Wednesday, November 18, 2009

cowards anonymous

Typically, I hate to sound like a broken record. But, please allow me to sk, sk, skip for a moment. Anonymous nay-sayers are so tremendously annoying. I have tried everything: disabling my anonymous commenting… retorting… ignoring… therapy… The truth is, there is nothing that can be done. To disable is to turtle, to retort is to act a child and to ignore is against my nature. So today, I will confront.

Yesterday, a grammatical wizard posted this in my comments:

You forgot about Winnipeg? It is a dump, but to think you actually forgot your roots makes me feel so bad for you. Did you actually need to drive through some small bumpkin town to remember the city you grew up in? hHve the bright, blinking big city lights honestly made you forget your childhood? Have all your skinny fashion friends made you forget your real friends back home? Thats sad. I will never forget where I came from. No matter how "chic" my shoulder pads are. Youre blog is too shallow to look at & your city doesnt want you back anyway.

Let us dissect: This is a full-bodied blend of bullshit. Mmm. Robust. I taste notes of personalization, with just the slightest hints of spite and resentment. Fair to assume that I know this person. Fair too assume that I’ve pissed in their cornflakes. I’d like to say that our beloved anon is a ‘pegger, and that the ‘dump’ reference was meant to throw me off their scent. D&G Light Blue, perhaps? Regarding my ‘skinny fashion friends’, I do believe Russless cracked that chestnut when he stated that most of the best dressed are Winnipeg-born. It’s also a fair conjecture that this person has Toronto and Las Vegas confused, or has watched too many Minnelli movies. ‘Bright, blinking city lights’? Please, save us the harebrained platitudes. Who are you? R.L. Stine?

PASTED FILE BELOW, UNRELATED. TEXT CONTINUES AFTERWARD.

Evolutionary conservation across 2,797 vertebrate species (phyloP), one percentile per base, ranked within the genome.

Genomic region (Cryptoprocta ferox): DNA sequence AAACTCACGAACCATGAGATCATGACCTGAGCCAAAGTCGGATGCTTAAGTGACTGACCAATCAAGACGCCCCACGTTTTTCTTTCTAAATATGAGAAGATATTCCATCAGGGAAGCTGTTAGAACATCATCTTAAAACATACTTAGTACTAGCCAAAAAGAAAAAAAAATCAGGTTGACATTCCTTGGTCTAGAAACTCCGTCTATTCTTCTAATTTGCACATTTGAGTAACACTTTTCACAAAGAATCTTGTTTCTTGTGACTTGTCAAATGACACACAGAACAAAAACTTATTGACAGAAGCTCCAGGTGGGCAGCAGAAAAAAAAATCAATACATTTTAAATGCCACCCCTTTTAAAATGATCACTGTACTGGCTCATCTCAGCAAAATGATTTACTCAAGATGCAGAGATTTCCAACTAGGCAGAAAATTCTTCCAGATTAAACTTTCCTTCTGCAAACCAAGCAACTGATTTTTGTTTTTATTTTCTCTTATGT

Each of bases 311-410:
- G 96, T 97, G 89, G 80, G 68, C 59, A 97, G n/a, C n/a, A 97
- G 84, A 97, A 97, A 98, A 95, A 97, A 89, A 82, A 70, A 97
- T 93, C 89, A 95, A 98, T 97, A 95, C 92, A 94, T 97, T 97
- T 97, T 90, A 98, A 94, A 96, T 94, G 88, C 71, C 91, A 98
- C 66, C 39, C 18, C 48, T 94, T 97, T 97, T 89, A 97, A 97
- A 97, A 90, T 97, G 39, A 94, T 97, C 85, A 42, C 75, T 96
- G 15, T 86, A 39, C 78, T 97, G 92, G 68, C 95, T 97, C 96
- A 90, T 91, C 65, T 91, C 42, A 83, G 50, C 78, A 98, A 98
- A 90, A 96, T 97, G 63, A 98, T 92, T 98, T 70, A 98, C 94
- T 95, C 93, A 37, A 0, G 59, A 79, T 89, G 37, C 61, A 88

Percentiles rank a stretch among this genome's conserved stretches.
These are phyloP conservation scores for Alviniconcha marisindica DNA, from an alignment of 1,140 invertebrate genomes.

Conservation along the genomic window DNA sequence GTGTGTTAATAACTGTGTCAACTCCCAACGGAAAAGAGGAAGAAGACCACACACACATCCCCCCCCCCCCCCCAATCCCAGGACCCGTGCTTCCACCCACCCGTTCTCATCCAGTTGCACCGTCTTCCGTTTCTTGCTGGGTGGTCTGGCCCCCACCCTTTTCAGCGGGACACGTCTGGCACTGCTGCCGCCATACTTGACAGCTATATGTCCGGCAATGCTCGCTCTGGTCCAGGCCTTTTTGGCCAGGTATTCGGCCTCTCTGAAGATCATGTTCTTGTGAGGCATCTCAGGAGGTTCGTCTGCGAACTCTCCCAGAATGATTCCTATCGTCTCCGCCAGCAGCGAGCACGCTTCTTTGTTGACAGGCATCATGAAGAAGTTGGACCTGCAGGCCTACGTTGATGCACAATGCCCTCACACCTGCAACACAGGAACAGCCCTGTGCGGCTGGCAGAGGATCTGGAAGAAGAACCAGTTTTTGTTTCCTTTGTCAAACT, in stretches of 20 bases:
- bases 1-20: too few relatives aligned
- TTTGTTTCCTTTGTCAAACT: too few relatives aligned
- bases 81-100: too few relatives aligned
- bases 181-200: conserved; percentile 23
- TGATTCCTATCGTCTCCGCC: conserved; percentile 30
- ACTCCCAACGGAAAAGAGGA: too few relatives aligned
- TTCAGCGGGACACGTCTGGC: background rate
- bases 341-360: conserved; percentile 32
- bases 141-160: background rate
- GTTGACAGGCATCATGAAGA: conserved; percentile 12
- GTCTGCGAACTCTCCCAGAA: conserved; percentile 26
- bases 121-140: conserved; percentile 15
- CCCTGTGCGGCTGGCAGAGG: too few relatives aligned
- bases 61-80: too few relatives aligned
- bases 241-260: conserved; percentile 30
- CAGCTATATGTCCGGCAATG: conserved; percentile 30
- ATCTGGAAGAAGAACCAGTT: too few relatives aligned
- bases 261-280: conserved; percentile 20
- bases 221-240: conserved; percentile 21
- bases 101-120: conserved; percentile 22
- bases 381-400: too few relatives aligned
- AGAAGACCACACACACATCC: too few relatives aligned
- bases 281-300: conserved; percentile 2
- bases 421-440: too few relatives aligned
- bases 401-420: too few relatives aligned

I say to you, Anon, whatever I have done to offend you was certainly unintentional. I love Winnipeg. In fact, I feel like this entire blog is laden with positive, amorous peg city references. Perhaps you just can’t understand them. My friends, no matter where they live, Winnipeg, Toronto, London, Ottawa, San Diego, Arizona, they’re always special to me, if not one of my most valued treasures in life. I wouldn’t trade my childhood for anything, and to forget where it is that I came from would be an utter impossibility. If what I’ve written bamboozles you, and it has if you think I'm forgetful, or worse, ungrateful for the people who have shaped me, then perhaps you should try reading picture books, or Archies, or something with a less layered appeal, and much shorter words. (And believe me, I’m not that deep). So, finally, let me do you a favor because I’ve always taken pride in helping those less fortunate than I. ‘You’re’ is an abbreviated form for you-are, and not a possessive. As in you’re a bloody idiot, and not your mother must be proud.